Jeavons’ bio-intensive gardening system is based on growing food sustainably by developing fertile soil in permanent beds. It can initially be back breaking with its call to double dig the bed to a depth of two feet. We utilized this system in a very clay part of our garden developing 25 foot garden rows and we will continue to harvest seasonally and for years to come. There are many online resources to get more information, but remember to keep it simple and fun. Start with the above resources and use a ‘color wheel’ to help plan your garden, combining edible plants, vegetables, fruits, and flowers.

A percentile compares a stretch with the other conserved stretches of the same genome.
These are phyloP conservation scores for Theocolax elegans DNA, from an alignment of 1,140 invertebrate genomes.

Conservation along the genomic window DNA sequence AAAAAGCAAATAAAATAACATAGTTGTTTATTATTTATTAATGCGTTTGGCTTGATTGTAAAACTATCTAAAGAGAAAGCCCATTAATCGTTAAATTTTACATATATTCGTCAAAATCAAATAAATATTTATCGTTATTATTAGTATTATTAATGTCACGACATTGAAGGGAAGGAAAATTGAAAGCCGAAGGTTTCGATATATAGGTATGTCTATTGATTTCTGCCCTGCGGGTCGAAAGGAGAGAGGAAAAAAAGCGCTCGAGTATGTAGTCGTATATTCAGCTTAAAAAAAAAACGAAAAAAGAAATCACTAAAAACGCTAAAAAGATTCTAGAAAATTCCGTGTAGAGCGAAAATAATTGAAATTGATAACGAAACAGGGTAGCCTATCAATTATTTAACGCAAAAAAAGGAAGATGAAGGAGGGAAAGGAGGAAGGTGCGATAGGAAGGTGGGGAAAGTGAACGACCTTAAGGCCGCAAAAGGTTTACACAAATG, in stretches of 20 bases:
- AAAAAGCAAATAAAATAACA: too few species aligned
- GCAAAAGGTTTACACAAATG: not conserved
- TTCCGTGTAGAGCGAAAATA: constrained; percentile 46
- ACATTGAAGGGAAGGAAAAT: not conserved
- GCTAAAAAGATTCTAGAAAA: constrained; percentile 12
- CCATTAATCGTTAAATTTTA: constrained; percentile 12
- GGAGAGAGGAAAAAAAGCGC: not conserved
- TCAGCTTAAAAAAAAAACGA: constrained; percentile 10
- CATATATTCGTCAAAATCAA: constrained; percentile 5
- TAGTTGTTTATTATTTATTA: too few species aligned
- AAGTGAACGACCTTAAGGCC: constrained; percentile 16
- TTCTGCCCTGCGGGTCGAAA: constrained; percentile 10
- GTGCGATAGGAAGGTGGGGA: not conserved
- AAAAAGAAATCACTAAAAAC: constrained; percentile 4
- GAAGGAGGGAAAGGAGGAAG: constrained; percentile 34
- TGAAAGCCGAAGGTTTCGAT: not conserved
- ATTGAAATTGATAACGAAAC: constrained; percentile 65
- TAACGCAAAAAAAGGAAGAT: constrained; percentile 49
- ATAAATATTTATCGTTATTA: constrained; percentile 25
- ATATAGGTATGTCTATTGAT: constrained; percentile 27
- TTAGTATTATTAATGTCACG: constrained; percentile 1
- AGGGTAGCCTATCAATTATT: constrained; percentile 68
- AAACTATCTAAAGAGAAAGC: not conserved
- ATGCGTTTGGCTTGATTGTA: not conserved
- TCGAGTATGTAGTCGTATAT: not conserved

This is the year to get gardening. It is likely the most rewarding activity you and your family will do. All of us at Franny’s Farm welcome and invite you to come visit us on site or online at www.frannysfarm.com, and via many “frannysfarm” social media channels. Come see, experience, or pick blueberries, enjoy many of the public events, stay the night camping or in an eco-cabin, and even volunteer in our gardens and on our farm.


We are an easy three turns and 20 minutes from downtown Asheville. Open Tuesday—Sunday, closed Mondays and during weddings/private events. Come see us, and Happy Planting! ~Franny

Sandi Tomlin-Sutker
Written by Sandi Tomlin-Sutker